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Managing household expenses in tough economic times

During economic hardship, try to limit your exposure to debt as much as possible.

These days it is not strange to pay a couple of hundred rand for a simple bag of groceries. The rand has weakened against the major currencies and there is a general expectation that this will continue for the next two to three years.

One of the expectations is that the prime interest rate is expected to increase by 2%-3% over the course of the next two years. We may also see an increase in personal and business tax, which will further strain our disposable income and drive up living costs.

During tough economic times, you should try to limit your exposure to debt as much as possible. Because debt rises with higher interest rates and it grows with interest every month, it magnifies the effect of negative economic news on your pocket.

Set yourself a target of when you want to be debt free and put any disposable income towards that goal. Rank your debts based on their interest rate and try to pay off the most expensive debt first. Don’t fall behind on any debt payments, but put any extra income towards the most expensive debt.

While you are paying off your debt, start saving for your retirement. Consider what the current economic climate would do to you if you were living on a small pension every month. So start saving a minimum payment every month towards your retirement.

Once you have done these two steps, you can build up an emergency fund of 2-3 months of your monthly expenses. Use the money that you have been spending on your debt before you became debt free towards building up this emergency fund.

An emergency fund gives you a welcome cushion if living expenses rise beyond your salary or you have sudden large and unexpected expenses, such as car repairs or medical bills.

Keep in mind that you have two types of costs: Fixed costs are costs that you have to pay, because you made an agreement with someone else or an external party. It includes those costs that are deducted by monthly debit order, such as your car or house payment.

Variable costs are the costs that you have control over. This could include movies, food and other costs. You can shop around for the best price for these expenses or you can decide, such as in the case of the movie, to postpone or cancel it to save money.

If you have large household expenses and very little room for luxuries in your monthly budget, then you should seriously consider holding off on unnecessary expenses. A new car or other luxury items might not be the best investment now, especially when interest rates are set to go up.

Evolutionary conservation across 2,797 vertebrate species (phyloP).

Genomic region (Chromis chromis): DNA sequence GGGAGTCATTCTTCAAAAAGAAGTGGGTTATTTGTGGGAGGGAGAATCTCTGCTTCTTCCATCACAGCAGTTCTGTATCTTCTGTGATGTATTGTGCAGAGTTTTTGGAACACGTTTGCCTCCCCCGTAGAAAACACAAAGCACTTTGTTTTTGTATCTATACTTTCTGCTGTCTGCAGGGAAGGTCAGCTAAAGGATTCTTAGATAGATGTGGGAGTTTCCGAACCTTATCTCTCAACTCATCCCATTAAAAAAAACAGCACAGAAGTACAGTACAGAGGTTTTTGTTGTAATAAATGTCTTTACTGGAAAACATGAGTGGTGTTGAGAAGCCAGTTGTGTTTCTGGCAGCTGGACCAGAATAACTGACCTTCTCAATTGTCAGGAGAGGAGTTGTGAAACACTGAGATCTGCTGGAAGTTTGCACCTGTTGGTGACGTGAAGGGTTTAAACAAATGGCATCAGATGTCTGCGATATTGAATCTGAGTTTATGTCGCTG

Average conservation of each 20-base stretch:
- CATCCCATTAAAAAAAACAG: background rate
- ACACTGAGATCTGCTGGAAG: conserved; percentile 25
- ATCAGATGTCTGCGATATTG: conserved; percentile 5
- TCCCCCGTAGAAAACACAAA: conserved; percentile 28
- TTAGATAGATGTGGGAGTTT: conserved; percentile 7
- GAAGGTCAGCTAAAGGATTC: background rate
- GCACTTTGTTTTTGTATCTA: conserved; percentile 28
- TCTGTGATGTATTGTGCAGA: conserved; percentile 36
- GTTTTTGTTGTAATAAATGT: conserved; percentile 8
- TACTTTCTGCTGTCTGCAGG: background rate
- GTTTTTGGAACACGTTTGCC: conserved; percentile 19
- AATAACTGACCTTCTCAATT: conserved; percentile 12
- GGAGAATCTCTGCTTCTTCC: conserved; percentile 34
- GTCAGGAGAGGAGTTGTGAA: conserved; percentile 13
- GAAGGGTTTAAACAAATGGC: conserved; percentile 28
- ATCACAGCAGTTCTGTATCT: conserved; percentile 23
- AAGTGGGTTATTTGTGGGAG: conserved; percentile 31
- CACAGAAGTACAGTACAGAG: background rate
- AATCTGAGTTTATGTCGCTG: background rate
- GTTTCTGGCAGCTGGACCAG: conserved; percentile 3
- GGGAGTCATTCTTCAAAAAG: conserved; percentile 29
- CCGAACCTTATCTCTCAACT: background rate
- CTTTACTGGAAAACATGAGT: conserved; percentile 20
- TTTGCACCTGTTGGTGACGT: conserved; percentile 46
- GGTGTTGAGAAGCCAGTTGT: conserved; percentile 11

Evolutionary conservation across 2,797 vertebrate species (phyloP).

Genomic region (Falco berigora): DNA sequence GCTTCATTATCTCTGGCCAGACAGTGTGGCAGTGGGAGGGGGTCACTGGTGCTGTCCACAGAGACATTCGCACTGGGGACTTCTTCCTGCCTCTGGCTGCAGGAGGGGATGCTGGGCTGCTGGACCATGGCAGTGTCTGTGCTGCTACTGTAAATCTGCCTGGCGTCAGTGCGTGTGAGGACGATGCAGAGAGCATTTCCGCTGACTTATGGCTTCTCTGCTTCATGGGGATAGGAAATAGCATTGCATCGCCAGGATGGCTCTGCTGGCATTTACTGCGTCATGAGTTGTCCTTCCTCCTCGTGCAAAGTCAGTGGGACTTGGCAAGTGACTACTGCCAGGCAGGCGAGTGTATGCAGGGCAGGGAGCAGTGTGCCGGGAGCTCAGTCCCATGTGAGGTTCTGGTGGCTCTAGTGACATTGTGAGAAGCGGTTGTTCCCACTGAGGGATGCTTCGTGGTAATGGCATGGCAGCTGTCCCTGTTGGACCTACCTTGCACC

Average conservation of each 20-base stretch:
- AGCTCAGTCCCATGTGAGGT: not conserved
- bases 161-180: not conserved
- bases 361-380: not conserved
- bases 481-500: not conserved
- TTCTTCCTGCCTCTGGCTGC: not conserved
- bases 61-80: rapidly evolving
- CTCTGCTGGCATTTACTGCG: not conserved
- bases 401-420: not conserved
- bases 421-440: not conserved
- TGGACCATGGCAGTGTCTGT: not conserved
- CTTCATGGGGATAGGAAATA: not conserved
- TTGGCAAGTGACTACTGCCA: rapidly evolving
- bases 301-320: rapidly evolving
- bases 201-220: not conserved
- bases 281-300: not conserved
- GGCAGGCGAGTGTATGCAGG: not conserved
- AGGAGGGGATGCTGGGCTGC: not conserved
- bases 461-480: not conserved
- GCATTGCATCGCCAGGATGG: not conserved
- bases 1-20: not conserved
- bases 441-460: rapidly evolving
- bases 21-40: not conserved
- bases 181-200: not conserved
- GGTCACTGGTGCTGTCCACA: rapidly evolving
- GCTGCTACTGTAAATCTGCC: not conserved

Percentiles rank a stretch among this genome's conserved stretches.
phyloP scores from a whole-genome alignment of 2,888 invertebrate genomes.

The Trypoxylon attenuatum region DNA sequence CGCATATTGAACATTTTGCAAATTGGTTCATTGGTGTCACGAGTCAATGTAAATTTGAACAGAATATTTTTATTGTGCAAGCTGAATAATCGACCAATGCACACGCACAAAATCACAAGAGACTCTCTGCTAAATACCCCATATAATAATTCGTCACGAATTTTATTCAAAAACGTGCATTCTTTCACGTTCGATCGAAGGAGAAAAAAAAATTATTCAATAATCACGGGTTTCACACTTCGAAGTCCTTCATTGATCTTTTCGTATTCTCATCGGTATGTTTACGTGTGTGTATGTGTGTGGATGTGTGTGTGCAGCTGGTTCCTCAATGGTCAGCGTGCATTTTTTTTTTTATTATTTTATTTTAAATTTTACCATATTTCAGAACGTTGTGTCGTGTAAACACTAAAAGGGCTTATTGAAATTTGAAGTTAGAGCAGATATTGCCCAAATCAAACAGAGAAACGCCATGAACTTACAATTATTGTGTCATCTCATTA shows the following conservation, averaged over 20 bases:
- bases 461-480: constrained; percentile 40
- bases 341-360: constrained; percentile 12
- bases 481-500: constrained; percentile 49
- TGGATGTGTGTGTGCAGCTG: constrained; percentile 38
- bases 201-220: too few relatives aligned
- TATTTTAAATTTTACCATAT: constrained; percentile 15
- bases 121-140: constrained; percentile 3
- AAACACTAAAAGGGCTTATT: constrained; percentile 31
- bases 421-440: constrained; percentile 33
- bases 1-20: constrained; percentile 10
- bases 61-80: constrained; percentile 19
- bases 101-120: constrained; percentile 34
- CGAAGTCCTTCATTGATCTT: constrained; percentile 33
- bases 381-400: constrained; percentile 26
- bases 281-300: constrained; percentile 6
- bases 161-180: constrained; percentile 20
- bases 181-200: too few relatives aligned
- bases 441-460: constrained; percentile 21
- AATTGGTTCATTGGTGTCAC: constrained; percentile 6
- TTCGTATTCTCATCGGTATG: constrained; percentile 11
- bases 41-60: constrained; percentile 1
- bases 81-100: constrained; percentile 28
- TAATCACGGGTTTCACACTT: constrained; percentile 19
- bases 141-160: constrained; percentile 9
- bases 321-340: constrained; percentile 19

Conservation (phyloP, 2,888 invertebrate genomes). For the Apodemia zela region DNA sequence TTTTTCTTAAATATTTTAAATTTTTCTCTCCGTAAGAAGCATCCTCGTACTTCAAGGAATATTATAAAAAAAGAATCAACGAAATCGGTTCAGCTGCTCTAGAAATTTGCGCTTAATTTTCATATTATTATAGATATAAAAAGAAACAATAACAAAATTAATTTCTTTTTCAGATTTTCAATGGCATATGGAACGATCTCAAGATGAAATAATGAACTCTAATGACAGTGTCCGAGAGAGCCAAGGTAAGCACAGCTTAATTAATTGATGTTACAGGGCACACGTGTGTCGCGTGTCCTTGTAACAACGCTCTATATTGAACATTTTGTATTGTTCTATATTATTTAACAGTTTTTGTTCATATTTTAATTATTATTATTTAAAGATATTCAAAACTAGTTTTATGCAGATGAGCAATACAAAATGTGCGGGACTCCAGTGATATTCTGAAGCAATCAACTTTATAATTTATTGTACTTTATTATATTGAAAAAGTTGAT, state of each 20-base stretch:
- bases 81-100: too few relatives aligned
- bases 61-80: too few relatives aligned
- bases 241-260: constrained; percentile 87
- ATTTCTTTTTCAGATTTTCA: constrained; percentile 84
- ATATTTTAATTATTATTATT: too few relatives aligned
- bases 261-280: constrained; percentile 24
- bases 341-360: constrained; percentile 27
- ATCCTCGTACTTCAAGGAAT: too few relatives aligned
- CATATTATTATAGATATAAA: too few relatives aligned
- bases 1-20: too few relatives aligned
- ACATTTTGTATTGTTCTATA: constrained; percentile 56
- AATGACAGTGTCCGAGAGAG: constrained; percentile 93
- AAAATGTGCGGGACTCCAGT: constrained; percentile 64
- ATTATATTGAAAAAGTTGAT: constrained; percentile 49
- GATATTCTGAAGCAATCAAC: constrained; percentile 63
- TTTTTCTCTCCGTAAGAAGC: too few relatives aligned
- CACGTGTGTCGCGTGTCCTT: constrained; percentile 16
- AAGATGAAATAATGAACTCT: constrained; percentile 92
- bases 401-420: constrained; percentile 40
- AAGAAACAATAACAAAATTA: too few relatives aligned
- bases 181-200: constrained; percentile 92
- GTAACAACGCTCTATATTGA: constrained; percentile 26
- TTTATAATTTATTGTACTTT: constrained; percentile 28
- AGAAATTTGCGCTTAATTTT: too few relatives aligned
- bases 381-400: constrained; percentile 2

After paying your debt, try to eliminate non-essential expenses. To clearly identify non-essential expenses, track your monthly expenses closely and compare it against your budget. Use this as a guideline for identifying expenses that are not necessary and that you can stop making.

You should also consider enlisting the help of a certified financial planner that is accredited by the Financial Planning Institute (FPI). There are many people in the market who are salespeople and they will give you advice that suits their pocket or that are really a sales pitch framed as financial advice.

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Most importantly, invest in index-tracking ETFs and pay fees and commissions up front.

That way your indexes automatically adjust as they change based on their mandate and wont eternally be ripped off by advisors drawing commissions for “advice” that they gave you 20 years ago.

It will also put the spotlight onto whether the “advice” that you receive is worth the thousands of rands that you will be paying.

I don’t know where the writer gets the idea that interest rates will necessarily rise. We are in a downward spiral towards recession, if you ask me.

In such an economic environment, interest rates will probably stay where it is currently or, in an effort to stimulate growth, will be lowered.

Pay R 10,000 a month on your bond and start saving R 1,000 in a retirement fund???
How many months will you have to save to equal the R 10,000 INTEREST you are paying on the bond??? Surely you will get a better return by paying off debt. So what you are saying is if she wants money retire??This country loves to sell Life cover and retirement annuities. So your options if you want money, die or retire. Just something I have spotted over 20 years in theh industry

Not sure what you are saying? To clarify the point of some sort of dual “pay off bond asap and put some money to retirement.”

It is a question of risk management: